by TJ Coles and The Grayzone
Like most countries, the Republic of South Sudan is a complex nation of shifting alliances and external influences.
Recently, President Salva Kiir, who sports a Stetson hat gifted him by George W. Bush, signed a peace agreement with old enemies, the Sudan People’s Liberation Army-In Opposition. Around the same time, the so-called Embassy Troika consisting of the US, Britain, and Norway facilitated International Monetary Fund (IMF) programs for South Sudan.
When China proposes investment schemes, US politicians call it “debt-trap diplomacy.” As has been seen in South Sudan, whenWestern corporations seek to plunder poor, resource-rich nations, they call it “development.”
The West’s interest in South Sudan is oil. Invoking the colonial-era “white man’s burden” of 19th century imperialists, the US government-backed Voice of America recently justified foreign interference in South Sudan by pointing out that the country’s 3.5 billion proven barrels of crude cannot be easily exported due to the lack of pipeline infrastructure and financial mismanagement. The Embassy Troika and its IMF programs insist “that fiscal data – including on oil and non-oil revenues – should be published … regularly and without delay.”
Today, the US has lost control of the proxy it created and South Sudan is descending into a humanitarian crisis. Alan Boswell, a South Sudan specialist at the International Crisis Group, has acknowledged, “US efforts in South Sudan seemed like a final spasm of naive American nation-building, which has all collapsed in epic fashion.”
So what role did the US play in splitting Sudan and driving the country’s south into crisis?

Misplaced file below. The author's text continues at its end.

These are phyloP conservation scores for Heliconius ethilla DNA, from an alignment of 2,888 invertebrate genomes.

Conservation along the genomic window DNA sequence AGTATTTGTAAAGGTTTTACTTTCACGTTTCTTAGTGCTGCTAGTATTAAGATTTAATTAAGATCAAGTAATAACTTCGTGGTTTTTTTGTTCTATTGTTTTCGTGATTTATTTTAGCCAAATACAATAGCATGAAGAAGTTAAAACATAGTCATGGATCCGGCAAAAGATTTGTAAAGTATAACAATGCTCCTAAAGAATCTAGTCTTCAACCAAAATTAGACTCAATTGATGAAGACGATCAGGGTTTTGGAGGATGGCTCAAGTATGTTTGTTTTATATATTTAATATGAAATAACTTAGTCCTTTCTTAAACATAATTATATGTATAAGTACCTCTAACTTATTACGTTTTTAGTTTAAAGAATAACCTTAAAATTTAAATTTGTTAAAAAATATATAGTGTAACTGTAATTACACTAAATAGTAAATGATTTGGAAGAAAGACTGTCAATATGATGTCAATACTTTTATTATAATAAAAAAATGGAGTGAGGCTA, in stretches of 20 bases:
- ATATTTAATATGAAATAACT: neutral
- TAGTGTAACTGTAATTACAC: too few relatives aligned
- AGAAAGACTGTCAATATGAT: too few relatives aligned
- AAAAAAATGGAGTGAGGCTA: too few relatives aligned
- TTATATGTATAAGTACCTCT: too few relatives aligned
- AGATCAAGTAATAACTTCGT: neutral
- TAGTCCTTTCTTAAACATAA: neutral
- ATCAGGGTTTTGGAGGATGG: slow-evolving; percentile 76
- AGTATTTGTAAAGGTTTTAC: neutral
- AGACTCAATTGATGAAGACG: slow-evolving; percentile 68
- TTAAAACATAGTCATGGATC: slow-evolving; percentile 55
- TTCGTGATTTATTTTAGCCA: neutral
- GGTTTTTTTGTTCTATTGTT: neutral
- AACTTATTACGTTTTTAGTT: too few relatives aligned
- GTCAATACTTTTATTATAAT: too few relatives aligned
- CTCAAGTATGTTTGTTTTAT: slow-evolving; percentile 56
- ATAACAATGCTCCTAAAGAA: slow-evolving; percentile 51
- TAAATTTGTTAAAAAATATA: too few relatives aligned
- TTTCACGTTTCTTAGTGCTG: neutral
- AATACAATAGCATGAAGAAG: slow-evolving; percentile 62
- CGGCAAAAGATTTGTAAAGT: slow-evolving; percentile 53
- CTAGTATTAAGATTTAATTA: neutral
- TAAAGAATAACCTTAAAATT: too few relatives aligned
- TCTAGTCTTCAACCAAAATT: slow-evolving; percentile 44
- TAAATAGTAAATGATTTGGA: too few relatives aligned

“Tell them Muslims are responsible”
In 1899, Britain created the Condominium of Anglo-Egyptian of Sudan. The “Egyptian” eponym was a misnomer because Britain also ruled Egypt as a so-called “veiled protectorate,” so Sudan and its capital Khartoum were basically placed under British control until independence in 1956.
According to a CIA Intelligence Assessment, a “profitable slave trade was developed by European traders and their Arab cohorts in Khartoum … [T]he violence and cruelty that it fostered have not been forgotten in the South.”
Britain adopted its typical divide and rule strategy. “Christian missionaries kept the slavery issue alive by telling southerners that northern Muslims were responsible.” After independence, the southern region was “barely integrated” with the north.
In 1955, secessionist southern rebels, the Anya-Nya (“snake venom”), initiated the decades-long civil war. The CIA’s Current Intelligence Country Handbook noted that religion was not the only — or even main — point of division. The majority of southerners were black and the ruling officials in the north were overwhelmingly Arab. Resource concentration was a major problem. Heavily dependent on revenue from cotton, Khartoum absorbed Sudan’s wealth to the detriment of the rest of the nation.
CIA analysts were hopeful that the first post-independence dictator, Lt. Gen. Ibrahim Abboud, would follow a pro-Washington course. An Intelligence Bulletin states: “The regime has accepted the American aid program … [and] has moved to curb pro-Communist …. publications.” Gains made by communist politicians a decade later were crushed after the elected government banned left-wing parties and disenfranchised southerners.
As the north’s war against southern secession continued, a reported one million people had died by 1970 and hundreds of thousands had fled to neighboring countries. The US tolerated Soviet arms to Khartoum as it effectively let the USSR fight a proxy war against the south. Israel poured weapons into the south, reportedly to worsen the war in the hope of diverting the attention of the northern government from the Arab-Israeli conflicts.